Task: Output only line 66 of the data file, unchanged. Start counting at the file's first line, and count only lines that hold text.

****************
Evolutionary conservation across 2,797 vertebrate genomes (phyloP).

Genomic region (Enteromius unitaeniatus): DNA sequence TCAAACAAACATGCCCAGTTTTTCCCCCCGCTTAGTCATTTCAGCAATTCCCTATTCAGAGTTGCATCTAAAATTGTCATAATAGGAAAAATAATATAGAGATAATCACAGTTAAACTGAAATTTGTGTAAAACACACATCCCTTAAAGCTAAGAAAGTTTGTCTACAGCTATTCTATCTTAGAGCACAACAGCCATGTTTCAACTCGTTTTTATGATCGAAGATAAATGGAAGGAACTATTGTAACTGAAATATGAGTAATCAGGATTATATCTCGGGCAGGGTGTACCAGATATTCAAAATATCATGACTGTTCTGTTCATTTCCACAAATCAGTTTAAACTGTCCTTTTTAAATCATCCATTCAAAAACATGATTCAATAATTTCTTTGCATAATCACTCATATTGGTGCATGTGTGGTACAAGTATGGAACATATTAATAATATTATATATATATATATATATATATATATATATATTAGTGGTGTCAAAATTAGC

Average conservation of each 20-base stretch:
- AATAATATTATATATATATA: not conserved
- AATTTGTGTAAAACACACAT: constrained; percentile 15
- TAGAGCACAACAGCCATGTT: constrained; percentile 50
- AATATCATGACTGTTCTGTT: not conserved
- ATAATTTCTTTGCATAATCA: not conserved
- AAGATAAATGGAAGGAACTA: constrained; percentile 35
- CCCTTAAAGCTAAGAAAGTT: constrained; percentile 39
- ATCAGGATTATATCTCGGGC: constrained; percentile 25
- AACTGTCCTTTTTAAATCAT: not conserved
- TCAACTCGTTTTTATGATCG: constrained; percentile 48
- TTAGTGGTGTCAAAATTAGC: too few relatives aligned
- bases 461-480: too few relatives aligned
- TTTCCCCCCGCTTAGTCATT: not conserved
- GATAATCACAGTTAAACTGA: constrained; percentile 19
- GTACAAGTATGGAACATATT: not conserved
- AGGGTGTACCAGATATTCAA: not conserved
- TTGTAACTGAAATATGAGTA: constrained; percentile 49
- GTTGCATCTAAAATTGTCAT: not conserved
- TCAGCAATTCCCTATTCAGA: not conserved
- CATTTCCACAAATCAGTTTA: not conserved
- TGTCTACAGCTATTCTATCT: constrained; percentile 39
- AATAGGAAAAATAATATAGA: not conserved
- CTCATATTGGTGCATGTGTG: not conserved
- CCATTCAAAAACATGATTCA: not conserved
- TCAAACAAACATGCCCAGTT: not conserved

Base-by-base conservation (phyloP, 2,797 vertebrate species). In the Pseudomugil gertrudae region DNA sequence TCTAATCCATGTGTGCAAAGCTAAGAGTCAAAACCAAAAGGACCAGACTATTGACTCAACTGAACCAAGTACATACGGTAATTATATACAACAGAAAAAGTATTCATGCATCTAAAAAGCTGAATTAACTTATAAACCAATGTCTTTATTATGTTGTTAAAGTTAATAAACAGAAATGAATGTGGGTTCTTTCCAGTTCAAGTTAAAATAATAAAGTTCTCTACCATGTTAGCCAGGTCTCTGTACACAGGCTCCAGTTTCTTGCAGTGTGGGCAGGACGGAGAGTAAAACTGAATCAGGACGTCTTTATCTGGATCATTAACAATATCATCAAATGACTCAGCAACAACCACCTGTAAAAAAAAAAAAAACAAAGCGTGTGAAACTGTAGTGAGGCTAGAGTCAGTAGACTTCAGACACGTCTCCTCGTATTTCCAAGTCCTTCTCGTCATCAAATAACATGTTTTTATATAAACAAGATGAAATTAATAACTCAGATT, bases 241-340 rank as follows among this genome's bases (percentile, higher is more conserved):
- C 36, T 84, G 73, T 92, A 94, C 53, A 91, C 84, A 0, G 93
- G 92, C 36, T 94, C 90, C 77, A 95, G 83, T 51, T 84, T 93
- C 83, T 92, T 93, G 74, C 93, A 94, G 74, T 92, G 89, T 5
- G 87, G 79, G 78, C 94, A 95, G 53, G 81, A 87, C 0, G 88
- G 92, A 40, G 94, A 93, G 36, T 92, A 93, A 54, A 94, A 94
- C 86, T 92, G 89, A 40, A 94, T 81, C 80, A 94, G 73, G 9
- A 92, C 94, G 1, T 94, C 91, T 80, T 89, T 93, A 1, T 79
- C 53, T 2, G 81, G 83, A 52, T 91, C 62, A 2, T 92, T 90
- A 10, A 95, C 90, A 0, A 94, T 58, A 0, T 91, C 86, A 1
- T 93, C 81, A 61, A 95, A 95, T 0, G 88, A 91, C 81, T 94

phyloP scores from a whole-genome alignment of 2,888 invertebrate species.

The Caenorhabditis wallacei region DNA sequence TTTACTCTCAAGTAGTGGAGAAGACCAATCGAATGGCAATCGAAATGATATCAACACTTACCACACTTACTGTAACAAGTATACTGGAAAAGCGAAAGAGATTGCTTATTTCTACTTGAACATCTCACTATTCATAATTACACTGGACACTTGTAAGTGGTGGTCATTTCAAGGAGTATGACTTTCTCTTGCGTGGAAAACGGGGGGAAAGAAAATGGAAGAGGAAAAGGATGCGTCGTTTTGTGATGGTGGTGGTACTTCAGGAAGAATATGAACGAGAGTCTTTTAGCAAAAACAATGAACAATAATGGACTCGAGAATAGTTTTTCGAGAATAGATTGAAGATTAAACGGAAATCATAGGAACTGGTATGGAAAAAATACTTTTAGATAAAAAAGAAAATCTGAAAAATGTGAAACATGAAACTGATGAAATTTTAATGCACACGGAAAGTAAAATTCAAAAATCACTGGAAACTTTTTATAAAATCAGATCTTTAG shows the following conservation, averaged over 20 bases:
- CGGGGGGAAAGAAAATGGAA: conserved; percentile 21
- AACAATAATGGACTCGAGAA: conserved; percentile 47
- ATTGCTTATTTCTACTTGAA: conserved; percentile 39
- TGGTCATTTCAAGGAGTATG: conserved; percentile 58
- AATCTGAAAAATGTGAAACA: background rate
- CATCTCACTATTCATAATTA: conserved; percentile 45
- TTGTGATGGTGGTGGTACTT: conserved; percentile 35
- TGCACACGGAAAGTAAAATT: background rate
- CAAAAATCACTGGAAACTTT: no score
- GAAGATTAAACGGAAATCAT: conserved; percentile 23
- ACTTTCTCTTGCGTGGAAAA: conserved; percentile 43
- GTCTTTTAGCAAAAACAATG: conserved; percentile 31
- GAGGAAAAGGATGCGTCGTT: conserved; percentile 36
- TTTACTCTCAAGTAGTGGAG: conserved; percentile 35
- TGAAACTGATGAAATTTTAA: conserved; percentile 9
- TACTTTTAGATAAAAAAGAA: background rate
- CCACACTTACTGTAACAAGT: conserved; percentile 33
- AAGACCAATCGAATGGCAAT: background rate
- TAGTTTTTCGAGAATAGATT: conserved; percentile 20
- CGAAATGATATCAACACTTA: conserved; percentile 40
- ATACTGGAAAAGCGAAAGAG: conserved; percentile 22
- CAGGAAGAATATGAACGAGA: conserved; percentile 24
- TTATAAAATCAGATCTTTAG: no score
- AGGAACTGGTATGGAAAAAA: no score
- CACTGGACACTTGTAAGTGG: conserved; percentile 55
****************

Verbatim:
- CACTGGACACTTGTAAGTGG: conserved; percentile 55